BT-3F APC


    One of these latest models is the BT-3F, a versatile armored personnel carrier that meets all modern requirements. It uses a specially adapted BMP-3 chassis.

    One of the priorities in the development of that vehicle was a high level of protection. A lot of thought also went into making the vehicle ergonomic and comfortable for its crew and the personnel it carries. It meets all the standard requirements in terms of mobility and interchangeability of components with the basic BMP-3 model.

    The BMP-3 and the BT-3F also share excellent protection from conventional weapons as well as from the impact of nuclear explosion, which enables their combined use in combat operations.

    The BT-3F is equipped with the 5ETs16U remote-controlled turret. That turret is armed with the Kord 12.7mm machine-gun, a television IR sight unit, and a laser range finder. It is indispensable for engaging lightly armored targets, weapons emplacements, and enemy personnel. Its video monitoring system offers a 360-degree field of view; the image is displayed on separate screens for the driver and for the personnel.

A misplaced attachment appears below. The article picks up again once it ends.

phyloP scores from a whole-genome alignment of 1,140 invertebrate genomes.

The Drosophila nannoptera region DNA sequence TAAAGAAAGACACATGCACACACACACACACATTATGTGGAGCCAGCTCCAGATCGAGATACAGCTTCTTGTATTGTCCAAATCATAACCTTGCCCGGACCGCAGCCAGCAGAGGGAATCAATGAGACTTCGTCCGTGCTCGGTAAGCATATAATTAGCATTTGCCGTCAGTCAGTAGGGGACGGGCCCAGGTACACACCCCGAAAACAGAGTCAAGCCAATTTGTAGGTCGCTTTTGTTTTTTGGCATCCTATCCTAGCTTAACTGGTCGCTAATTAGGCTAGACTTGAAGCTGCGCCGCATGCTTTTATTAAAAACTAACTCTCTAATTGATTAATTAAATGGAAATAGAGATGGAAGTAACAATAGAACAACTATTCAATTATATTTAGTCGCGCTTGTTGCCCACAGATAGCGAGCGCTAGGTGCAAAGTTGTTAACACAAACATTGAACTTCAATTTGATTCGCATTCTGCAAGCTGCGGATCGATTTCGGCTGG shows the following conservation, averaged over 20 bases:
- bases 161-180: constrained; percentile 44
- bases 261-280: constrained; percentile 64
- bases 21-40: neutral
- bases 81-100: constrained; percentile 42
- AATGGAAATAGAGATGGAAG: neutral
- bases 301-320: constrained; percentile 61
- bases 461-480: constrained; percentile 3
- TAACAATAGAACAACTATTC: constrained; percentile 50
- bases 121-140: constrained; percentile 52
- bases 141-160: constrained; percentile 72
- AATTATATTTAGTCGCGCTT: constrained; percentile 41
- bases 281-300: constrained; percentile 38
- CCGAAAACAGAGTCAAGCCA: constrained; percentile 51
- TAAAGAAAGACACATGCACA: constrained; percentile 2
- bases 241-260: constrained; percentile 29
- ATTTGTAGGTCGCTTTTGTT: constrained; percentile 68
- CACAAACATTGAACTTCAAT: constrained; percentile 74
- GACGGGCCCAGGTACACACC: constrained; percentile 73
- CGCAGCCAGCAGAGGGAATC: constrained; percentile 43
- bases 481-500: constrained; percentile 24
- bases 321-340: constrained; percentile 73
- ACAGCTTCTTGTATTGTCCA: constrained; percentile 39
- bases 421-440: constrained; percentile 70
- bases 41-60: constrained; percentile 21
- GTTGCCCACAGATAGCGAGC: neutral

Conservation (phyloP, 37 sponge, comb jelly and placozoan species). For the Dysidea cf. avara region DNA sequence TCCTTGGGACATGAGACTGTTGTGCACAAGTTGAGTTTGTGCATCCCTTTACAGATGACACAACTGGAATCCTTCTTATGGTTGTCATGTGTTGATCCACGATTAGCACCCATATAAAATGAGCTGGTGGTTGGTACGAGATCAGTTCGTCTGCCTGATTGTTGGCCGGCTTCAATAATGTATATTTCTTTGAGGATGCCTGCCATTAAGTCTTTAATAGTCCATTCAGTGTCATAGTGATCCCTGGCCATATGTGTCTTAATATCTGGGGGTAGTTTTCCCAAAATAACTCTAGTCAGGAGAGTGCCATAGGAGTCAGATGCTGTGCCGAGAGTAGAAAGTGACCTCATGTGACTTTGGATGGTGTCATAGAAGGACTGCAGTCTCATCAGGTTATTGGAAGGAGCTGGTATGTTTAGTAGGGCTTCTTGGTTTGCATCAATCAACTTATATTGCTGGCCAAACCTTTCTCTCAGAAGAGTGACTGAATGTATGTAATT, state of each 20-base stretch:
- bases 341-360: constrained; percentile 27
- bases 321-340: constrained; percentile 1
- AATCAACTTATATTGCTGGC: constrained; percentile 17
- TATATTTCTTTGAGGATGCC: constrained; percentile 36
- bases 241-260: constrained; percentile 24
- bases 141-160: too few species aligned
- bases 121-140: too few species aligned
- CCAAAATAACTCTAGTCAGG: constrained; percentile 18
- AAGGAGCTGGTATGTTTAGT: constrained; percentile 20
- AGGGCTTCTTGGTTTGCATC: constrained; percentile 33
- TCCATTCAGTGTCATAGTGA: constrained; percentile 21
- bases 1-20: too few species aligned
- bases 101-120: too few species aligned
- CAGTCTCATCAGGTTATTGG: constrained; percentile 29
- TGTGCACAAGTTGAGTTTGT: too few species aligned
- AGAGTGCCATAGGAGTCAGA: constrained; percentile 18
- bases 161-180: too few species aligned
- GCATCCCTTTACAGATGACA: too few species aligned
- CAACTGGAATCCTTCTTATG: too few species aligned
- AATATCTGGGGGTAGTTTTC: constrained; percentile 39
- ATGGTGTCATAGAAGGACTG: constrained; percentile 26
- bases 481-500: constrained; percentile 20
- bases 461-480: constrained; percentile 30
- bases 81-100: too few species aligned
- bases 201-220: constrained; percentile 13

There are several possible configurations for the passenger compartment: in addition to the vehicle’s crew, there is enough room for up to 10 commandos in the standard configuration, with an option for extra room for another five. Importantly, the vehicle can be used to haul bulky cargoes and ammunition, or serve as a platform for various hardware and equipment. In fact, this next-generation APC is marketed as a basic platform for a variety of special vehicles.

    The 500hp engine gives the BT-3F the same mobility characteristics as the BMP-3, including a 70km/h highway speed and the ability to sail in 2 to 3-meter waves.